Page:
A) It started with Plantar Fasciitis (PF) on my right foot shortly after STWM 2016 and this was particularly bad during Nationals XC. I was able to mostly train through it after taking some scheduled down time in December and doing some extra cross training days if it was too painful to run on.
 
Q) What does that feel like and do you think the training with PF was a bad move? 
A) PF feels worst first thing in the morning when getting out of bed and tends to feel better as the day goes on. The same thing with running, it tends to be sore when you first start out into your run but then feels better towards the end. Mileage runs and slower pace efforts were fine but doing anything faster and with less supportive shoes tended to flare it up. I don’t think it was a bad move to train through it since I was able to eventually get rid of it with proper strengthening and a change in my orthotics. But it might have resolved sooner though had I have taken at least a week or two off. At least I learned ways to make my feet stronger in the process to eventually recover from it without having to take too many days off.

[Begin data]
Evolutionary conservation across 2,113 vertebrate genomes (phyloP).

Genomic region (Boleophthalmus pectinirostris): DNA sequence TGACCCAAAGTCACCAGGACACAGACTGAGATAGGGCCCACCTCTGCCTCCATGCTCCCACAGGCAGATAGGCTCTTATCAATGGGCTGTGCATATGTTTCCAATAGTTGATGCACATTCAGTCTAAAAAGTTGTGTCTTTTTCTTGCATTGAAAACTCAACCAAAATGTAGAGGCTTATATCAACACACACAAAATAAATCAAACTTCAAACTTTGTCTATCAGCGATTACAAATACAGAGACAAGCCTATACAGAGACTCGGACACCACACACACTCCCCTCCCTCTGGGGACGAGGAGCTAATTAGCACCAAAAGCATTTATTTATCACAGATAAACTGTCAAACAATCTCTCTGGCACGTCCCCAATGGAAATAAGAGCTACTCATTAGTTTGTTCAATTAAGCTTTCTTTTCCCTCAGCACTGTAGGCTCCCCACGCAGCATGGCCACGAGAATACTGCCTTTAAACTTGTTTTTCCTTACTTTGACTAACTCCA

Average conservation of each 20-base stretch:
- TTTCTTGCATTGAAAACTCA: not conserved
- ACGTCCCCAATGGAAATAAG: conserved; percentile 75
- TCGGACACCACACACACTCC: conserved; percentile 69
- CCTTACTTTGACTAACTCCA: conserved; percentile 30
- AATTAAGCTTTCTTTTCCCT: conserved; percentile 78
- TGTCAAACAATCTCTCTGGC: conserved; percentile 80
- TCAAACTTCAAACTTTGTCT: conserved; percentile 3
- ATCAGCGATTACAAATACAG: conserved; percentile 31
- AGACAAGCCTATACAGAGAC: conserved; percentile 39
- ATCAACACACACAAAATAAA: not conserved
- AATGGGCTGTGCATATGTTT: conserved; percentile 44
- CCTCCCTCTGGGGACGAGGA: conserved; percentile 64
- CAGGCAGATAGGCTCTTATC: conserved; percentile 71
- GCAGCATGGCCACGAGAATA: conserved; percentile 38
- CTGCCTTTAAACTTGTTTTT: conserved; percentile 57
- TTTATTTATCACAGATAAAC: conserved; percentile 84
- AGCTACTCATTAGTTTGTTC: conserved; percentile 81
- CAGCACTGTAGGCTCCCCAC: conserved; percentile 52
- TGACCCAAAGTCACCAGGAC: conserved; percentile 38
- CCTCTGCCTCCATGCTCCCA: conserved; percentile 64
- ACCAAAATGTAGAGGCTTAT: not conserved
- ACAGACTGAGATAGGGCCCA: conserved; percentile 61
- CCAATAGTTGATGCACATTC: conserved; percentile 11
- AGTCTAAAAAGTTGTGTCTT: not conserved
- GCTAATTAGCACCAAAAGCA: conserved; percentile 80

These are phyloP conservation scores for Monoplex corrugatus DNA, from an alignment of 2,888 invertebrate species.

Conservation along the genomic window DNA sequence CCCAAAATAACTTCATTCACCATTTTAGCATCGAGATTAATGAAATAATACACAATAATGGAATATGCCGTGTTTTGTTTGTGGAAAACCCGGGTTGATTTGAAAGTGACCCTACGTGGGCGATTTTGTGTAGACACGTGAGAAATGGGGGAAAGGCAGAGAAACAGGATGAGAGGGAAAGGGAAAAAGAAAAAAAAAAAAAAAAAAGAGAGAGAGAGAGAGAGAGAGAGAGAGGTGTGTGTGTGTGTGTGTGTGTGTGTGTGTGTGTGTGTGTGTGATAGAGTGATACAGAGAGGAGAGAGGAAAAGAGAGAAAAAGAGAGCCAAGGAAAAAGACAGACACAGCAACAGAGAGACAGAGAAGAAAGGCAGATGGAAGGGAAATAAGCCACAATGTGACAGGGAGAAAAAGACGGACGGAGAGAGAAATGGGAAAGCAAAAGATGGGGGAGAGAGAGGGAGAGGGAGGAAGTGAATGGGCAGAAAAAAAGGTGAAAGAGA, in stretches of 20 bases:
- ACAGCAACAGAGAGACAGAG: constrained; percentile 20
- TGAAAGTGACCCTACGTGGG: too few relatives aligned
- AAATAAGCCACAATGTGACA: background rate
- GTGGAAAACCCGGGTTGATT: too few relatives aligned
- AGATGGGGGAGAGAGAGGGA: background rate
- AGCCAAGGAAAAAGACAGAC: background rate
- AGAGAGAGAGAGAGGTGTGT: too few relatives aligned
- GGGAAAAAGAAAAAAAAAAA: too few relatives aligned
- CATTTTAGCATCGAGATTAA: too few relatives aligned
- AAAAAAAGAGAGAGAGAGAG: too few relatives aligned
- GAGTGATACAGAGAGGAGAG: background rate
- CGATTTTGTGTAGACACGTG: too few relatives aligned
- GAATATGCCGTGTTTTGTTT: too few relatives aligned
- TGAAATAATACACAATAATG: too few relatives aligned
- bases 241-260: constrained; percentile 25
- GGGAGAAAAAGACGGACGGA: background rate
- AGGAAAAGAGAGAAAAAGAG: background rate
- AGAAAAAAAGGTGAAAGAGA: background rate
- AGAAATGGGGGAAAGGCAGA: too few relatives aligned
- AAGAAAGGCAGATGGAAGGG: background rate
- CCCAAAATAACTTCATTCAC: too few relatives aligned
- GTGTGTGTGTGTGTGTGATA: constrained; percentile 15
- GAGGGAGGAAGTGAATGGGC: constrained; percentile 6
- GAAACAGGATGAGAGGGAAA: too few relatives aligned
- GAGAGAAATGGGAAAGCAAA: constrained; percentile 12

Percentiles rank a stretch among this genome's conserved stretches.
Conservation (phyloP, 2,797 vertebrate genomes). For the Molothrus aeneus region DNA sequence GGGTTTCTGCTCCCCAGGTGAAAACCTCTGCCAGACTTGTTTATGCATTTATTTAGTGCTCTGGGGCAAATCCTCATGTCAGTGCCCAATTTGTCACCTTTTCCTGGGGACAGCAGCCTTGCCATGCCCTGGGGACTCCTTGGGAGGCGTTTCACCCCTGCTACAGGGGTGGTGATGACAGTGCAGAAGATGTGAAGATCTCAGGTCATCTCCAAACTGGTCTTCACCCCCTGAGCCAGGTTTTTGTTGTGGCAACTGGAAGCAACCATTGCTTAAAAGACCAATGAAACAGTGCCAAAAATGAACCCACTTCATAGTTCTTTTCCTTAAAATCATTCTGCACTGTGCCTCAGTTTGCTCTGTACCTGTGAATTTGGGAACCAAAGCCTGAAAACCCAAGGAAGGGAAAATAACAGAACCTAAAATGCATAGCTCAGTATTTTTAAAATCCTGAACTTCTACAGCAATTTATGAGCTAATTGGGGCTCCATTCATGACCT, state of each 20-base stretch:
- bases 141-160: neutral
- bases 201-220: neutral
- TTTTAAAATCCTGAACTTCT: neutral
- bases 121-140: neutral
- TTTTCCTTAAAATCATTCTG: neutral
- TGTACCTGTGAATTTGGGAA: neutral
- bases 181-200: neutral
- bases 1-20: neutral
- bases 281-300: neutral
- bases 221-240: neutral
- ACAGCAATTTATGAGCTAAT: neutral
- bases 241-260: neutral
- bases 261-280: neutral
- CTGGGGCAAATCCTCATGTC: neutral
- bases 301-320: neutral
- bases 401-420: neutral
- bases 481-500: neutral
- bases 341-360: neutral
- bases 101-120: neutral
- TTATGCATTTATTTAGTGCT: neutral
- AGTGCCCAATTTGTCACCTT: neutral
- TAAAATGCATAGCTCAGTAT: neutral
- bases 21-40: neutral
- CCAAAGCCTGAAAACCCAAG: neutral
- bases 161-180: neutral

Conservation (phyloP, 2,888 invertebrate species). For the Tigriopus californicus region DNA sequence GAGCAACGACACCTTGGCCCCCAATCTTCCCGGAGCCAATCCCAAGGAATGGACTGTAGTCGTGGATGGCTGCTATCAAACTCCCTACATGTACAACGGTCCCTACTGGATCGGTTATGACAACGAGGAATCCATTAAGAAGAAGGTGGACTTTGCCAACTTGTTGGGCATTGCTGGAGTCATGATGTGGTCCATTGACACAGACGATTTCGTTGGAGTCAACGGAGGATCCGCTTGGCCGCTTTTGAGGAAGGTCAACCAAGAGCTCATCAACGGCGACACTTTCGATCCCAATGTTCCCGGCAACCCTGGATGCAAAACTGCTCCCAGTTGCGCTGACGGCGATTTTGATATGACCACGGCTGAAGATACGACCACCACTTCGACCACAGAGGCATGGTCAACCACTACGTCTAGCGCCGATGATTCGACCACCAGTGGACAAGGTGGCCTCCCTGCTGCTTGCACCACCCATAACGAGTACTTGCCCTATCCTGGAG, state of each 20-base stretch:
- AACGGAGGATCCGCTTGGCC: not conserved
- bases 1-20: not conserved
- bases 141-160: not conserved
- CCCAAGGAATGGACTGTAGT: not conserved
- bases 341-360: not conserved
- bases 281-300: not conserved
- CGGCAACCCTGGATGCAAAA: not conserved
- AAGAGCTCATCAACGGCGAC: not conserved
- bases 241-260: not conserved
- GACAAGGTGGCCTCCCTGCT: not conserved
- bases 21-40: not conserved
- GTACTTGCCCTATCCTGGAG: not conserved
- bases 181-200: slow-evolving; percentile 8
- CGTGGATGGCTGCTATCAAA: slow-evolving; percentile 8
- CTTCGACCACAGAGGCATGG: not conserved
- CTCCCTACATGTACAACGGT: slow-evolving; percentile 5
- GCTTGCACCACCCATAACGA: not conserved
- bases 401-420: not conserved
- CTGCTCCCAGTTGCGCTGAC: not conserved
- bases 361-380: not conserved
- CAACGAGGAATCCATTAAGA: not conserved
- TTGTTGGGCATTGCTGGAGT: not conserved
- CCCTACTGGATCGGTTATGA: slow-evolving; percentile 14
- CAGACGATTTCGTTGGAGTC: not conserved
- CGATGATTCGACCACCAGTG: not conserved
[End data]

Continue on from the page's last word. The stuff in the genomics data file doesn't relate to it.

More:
Q) What adjustments did you have to make? 
A) I learned the right activities to “load it” and get my foot stronger from Desmond Fung and I do these everyday for about 10-15 minutes. Jim Marando made me a new pair of orthotics that had more cushioning in the heel and encouraged my foot to land more on the outside of my foot to alleviate the pressure and help with the PF. Both of these adjustments helped it go away after about 3 1/2 months.